Sadly I don’t. But I am sure someone that knows their way around mac’s terminal can figure it out. From what I remember it is very similar to cmd…Sorry I couldn’t be of more help Paul.
      Btw I am scripting a software that can perform this trick for you. I’ll see if I can easily create a Mac version…

      1. Kongo Post author

        … A good friend, who uses a Mac on a more regular basis than I do, tells me this is relatively easy to accomplish natively. Step 1. Select all the files you want to copy the names to Excel on OSX. Step 2. Choose Edit > Copy. Open TextEdit and Paste. Then copy and paste the names from TextEdit to Excel or Numbers. And that’s it. Not sure this will work with sub-folders though.

        Let me know if that helps.

          1. Kongo Post author

            Try It has a lot of great courses on CMD command language.

  5. Waqqar Ahmad

    Amazing, Worked perfectly
    Thanks a bunch

  6. Nania

    Good day, I have a folder with over 10 000 songs on, would like to copy all the song names and all the other info as well, like artist name, album etc, to an excel spreadsheet. All the info on the web only allows me to copy the song name (first column of a windows folder) but not the rest of the columns, do you maybe have an answer?
    Thank you!

    1. DanJPet

      I have the same issue. Exactly same. Any help Kongo?
      BTW, I dont know DOS, but is this possible?

  7. Stephen

    dir /s /b: generates a list of all folder paths and file paths. Is there a way to filter out folders from that list, so only filepaths are extracted?

    1. Kongo Post author

      Stephen, I don’t know how to do that in CMD.
      If anyone else does, please chip in.
      But it’s easy enough to remove the folder paths in Excel, using find or replace or converting the text into columns and deleting the folder path columns.
      Hope that helps.

  8. sixdiamonds

    Thank you very much….this saves a lot of time….I am not new to MS-DOS but I lost touch with it…. Thanks to your post, It felt good using DOS commands.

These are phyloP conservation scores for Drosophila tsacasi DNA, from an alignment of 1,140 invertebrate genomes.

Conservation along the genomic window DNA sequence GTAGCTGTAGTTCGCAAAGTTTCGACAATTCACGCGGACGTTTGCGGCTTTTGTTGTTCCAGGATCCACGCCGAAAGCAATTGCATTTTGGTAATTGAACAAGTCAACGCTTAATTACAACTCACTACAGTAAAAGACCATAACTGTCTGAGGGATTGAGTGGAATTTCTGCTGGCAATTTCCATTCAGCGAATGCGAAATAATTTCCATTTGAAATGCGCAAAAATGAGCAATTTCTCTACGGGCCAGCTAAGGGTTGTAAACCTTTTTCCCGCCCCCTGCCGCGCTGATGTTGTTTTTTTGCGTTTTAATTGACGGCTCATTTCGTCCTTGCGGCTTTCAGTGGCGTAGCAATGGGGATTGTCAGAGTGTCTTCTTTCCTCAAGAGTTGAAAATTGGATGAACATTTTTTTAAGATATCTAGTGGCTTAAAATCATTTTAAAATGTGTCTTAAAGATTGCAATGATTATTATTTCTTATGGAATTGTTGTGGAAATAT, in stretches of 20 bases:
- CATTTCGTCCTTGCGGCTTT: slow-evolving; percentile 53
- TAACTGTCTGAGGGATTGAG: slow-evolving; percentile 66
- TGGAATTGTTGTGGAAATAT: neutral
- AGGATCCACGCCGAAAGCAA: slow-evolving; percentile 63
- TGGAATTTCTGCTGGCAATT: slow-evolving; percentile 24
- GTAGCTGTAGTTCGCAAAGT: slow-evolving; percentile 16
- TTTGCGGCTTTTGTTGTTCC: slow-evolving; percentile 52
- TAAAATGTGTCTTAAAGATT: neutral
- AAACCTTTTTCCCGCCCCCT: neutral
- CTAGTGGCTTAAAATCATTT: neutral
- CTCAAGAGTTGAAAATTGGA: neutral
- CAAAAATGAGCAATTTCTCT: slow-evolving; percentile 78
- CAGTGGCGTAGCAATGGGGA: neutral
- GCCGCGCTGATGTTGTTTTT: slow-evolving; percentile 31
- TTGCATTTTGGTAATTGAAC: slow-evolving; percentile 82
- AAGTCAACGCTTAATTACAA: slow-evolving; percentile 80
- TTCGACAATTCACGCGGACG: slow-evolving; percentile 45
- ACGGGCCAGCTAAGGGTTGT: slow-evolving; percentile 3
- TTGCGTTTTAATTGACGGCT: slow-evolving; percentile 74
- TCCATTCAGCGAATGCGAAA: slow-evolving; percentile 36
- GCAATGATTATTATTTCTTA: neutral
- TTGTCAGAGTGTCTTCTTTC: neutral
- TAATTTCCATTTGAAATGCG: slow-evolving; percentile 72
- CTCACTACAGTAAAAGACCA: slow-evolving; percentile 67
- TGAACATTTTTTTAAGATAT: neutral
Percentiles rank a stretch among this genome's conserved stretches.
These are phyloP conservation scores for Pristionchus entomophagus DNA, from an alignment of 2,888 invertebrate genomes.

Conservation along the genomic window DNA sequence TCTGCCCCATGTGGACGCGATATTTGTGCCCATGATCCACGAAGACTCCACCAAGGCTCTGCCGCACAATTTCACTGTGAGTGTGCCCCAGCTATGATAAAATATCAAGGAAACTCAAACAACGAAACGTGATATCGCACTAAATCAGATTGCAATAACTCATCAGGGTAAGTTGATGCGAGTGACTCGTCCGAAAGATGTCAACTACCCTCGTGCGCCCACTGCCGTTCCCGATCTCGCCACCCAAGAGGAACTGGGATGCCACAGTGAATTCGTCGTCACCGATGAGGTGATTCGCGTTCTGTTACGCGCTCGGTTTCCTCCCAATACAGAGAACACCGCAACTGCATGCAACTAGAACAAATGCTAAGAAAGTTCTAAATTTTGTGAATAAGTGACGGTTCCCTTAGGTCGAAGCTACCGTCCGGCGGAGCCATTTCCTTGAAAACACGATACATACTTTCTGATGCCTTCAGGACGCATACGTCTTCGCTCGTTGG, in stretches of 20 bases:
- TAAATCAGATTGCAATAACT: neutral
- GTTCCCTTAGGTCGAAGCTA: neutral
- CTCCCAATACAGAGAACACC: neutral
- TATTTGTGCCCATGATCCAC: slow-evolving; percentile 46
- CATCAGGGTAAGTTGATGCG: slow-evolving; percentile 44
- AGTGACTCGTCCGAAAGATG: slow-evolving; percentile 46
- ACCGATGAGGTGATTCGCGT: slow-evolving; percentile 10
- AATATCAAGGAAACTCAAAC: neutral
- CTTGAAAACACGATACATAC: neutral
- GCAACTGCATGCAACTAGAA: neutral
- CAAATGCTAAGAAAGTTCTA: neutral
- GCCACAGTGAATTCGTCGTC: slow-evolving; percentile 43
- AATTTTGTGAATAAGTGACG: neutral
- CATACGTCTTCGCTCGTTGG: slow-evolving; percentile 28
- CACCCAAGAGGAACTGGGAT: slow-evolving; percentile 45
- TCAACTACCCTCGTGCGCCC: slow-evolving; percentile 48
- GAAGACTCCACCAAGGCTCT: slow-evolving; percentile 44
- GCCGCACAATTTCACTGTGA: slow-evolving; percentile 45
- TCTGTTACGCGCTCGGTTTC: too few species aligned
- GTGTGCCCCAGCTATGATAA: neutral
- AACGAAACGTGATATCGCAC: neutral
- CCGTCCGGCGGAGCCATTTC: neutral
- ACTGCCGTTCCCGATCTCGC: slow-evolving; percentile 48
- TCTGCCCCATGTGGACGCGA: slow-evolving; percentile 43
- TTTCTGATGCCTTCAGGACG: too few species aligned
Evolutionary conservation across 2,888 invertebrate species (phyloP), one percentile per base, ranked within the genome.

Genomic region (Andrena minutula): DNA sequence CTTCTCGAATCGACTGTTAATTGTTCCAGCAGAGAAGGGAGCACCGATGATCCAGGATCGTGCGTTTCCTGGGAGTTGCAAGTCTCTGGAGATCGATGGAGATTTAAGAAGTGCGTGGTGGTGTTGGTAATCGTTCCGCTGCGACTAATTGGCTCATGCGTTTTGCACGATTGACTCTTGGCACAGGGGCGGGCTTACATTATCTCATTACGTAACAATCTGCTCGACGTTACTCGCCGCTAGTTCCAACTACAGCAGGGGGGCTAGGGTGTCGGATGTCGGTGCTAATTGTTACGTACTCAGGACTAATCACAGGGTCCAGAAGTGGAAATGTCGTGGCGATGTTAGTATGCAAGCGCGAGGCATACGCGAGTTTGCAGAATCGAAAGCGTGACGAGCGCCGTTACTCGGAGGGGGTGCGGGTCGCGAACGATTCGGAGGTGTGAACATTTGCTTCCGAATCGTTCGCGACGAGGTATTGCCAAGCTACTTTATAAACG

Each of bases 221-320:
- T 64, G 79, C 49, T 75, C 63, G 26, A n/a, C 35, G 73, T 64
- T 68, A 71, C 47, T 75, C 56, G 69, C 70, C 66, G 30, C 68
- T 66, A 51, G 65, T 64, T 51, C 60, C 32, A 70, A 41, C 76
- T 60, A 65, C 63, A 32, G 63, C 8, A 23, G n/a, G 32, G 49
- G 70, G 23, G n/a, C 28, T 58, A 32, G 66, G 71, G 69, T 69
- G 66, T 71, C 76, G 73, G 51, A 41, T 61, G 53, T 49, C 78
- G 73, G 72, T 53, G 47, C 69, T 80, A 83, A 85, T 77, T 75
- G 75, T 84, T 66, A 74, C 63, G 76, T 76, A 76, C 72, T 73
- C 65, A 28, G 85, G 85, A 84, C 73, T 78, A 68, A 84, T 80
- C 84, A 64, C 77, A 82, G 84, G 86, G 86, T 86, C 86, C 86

1. Kongo Post author

      Yeah, it does. Love DOS, and use it all the time. The ping command is great for troubleshooting my network connections, and I use the cipher command to delete sensitive data…

  9. David

    I googled this issue, expecting to find a tool of some sort to do it.
    Of course, I should have realized, Windows is just DOS…
    beep boop assuming manual control

  10. Keegan R

    Super helpful! The only thing I had to look up to add to this was how to do this for a network drive. I just added the network path to the end and it worked like a champ. dir /o:S “\\network\drive\here” > filenames.txt

  11. Nerissa

    thanks a lot, this is so useful, especially when I keep forgetting what files I have got on which drive!
    my only question is, not all file names are written in English. Some of them are written in Japanese, some in Chinese and some in other characters. Is it possible that the proper names can be shown, rather than ???????

    1. Kongo Post author

      Try and change the CMD console font to NSimSun font or SimSun-ExtB, that should render the Chinese/Japanese characters.

  12. Burak

    Did wonders but it created the file.txt in the folder I was working on instead of the Users folder.

    Thanks a lot. this saved a ton of trouble.

    1. Kongo Post author

      My pleasure. You can set the filepath where you want the txt to be saved…, by default it saves the file in the same folder.

  13. Javier

    I can’t believe this post is 7 years old. I’m in Argentina, and downloading a ton of pdf invoices with key data on the filename. Googled it, and this is the first search result. If I could, I’d post a screenshot of how big this shows with the step by step. Great work. Congrats, and thanks a lot.

    1. Kongo Post author

      Javier, it was a pleasure to share the knowledge. I learned this trick in 1996, when I got interested in computers and we didn’t have Windows, only MS-Dos.

  14. Sourabh Maheshwary

    This is so helpful!! Thank you so much for making it so easier and good explanation!